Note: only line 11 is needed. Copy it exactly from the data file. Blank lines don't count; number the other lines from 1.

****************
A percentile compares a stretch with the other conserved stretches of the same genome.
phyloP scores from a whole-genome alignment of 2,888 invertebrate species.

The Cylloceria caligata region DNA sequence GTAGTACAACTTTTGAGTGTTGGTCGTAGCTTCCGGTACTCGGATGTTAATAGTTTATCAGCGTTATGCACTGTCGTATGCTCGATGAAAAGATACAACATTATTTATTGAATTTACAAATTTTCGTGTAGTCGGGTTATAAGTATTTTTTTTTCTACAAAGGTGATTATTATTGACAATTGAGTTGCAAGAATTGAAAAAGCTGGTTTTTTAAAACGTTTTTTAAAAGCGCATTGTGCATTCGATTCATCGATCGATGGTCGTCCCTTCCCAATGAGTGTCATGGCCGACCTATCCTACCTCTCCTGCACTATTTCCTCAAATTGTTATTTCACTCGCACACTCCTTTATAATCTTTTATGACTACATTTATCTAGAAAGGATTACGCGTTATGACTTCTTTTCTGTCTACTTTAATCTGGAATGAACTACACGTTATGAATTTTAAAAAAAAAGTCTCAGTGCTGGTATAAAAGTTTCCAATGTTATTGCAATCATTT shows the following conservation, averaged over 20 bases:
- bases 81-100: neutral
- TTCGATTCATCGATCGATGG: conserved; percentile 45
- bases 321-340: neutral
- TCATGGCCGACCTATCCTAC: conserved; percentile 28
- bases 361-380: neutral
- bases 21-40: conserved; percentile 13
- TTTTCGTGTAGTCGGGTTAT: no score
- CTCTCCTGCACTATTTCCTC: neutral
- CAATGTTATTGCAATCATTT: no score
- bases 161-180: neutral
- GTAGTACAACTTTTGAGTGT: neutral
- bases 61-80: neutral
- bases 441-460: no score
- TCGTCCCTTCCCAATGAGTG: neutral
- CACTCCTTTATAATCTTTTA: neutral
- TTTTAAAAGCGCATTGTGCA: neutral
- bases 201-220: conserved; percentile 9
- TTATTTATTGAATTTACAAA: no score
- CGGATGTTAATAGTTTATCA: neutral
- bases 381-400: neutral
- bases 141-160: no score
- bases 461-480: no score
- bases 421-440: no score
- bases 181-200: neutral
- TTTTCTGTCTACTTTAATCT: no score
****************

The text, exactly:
- CTCTCCTGCACTATTTCCTC: neutral